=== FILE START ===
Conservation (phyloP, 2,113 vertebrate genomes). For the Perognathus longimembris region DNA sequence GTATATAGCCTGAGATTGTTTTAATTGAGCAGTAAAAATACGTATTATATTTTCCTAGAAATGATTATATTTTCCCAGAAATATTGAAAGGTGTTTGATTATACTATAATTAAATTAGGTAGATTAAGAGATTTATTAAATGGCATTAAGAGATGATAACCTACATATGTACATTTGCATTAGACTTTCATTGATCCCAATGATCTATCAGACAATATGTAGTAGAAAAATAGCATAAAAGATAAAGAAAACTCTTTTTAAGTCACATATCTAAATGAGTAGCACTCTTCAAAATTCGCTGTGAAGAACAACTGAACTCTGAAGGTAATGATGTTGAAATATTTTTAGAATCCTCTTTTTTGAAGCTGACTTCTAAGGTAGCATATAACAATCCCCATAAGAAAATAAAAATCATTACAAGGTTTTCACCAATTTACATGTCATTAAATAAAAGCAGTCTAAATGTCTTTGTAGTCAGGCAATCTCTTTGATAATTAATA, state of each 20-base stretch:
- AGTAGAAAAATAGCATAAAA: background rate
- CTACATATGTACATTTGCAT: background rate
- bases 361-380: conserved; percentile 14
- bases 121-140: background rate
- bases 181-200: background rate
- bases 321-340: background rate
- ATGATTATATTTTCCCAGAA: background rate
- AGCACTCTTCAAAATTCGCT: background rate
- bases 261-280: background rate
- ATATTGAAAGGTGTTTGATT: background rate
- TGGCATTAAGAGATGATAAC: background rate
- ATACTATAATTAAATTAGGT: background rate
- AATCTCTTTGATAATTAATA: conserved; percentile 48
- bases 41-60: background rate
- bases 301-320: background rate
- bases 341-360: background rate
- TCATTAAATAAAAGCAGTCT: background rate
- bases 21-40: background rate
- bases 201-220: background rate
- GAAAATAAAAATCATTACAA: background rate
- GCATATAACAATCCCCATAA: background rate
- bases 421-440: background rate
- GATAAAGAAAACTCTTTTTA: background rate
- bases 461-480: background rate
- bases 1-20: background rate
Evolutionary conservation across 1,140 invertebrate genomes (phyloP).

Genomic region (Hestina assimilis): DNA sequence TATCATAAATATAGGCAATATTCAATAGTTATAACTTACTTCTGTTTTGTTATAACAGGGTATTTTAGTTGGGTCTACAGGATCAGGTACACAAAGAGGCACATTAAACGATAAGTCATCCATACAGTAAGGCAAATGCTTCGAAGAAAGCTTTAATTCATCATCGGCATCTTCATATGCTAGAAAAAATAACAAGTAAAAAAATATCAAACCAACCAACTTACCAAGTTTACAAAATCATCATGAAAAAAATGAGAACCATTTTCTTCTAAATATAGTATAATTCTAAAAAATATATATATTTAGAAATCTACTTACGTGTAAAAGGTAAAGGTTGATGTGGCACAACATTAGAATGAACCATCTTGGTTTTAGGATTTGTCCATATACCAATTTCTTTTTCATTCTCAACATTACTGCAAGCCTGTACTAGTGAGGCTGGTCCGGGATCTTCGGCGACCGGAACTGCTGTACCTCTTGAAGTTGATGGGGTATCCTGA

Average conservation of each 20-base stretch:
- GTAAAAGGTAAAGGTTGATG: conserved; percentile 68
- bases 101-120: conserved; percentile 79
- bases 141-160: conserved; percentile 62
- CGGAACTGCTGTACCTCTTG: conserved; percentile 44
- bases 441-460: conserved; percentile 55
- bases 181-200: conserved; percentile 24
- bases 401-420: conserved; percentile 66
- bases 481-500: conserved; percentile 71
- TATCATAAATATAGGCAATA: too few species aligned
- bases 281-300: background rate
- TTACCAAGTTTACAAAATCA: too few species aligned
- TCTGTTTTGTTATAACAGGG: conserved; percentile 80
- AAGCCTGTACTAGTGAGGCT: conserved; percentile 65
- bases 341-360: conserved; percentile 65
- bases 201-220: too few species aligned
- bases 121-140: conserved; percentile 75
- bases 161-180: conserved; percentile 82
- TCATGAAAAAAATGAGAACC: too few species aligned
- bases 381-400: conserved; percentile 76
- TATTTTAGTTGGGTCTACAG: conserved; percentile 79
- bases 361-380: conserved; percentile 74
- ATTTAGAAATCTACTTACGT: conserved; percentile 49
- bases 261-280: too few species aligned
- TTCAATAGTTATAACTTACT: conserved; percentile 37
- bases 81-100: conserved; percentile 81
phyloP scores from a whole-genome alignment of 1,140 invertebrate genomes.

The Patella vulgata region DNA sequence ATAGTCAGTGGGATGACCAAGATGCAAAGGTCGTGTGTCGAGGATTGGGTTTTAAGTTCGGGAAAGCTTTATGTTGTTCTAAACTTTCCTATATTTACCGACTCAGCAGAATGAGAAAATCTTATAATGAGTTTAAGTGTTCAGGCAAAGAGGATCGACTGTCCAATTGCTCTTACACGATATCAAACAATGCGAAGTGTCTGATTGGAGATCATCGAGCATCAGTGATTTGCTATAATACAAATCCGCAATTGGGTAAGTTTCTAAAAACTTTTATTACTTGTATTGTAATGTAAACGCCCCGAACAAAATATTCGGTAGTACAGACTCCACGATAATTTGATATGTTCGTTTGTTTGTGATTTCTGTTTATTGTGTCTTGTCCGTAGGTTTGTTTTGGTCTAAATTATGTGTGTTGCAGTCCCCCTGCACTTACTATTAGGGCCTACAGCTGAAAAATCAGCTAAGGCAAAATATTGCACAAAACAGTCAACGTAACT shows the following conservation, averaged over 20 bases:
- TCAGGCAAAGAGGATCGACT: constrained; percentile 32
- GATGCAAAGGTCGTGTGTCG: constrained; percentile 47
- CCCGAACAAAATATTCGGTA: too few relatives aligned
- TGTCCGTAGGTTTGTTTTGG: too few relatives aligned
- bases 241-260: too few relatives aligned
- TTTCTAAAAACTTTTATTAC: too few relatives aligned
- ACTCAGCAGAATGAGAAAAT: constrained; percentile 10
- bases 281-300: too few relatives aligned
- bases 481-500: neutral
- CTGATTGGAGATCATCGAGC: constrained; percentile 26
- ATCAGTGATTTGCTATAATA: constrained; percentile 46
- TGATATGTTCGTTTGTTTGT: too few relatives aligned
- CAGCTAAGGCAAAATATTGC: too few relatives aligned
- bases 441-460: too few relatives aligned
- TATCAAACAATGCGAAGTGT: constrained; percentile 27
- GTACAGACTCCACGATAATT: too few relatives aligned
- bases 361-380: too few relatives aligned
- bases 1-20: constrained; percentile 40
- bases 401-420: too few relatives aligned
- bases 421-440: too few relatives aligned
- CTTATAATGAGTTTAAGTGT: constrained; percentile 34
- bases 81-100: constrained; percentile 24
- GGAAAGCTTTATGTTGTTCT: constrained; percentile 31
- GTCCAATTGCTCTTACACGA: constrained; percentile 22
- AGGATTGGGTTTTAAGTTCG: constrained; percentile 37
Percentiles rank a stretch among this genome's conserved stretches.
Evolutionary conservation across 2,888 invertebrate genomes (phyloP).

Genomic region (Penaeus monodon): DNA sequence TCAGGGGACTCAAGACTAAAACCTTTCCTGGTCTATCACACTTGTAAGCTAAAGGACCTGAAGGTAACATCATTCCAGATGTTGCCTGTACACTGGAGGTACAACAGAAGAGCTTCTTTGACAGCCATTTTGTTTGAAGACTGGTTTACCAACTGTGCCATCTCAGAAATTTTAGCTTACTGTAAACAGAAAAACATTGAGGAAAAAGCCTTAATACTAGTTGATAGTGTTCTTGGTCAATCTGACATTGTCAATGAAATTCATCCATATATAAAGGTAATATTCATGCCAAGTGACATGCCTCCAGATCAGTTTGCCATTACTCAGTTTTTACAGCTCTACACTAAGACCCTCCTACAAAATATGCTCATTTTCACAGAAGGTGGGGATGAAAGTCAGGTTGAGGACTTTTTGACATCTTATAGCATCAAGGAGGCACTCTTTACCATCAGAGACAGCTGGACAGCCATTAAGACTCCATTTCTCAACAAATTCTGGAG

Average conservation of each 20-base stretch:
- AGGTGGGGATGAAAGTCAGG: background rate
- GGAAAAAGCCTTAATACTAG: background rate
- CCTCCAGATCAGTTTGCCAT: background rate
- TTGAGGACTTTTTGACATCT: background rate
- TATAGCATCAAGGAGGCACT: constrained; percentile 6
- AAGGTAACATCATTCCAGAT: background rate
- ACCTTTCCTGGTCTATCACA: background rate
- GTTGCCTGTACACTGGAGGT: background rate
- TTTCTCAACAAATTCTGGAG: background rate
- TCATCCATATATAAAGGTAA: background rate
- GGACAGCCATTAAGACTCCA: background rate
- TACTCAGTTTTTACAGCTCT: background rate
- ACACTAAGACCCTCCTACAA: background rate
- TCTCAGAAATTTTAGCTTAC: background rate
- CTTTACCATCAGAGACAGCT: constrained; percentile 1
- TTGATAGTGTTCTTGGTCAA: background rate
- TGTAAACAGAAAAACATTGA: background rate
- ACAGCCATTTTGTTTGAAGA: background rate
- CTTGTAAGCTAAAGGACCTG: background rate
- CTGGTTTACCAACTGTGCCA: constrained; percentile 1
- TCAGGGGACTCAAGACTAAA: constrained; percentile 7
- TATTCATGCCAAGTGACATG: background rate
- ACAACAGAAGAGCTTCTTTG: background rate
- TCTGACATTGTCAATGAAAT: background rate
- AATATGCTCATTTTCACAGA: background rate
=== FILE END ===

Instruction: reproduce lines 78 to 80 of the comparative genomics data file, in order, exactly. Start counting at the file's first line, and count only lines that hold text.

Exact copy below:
- bases 81-100: constrained; percentile 24
- GGAAAGCTTTATGTTGTTCT: constrained; percentile 31
- GTCCAATTGCTCTTACACGA: constrained; percentile 22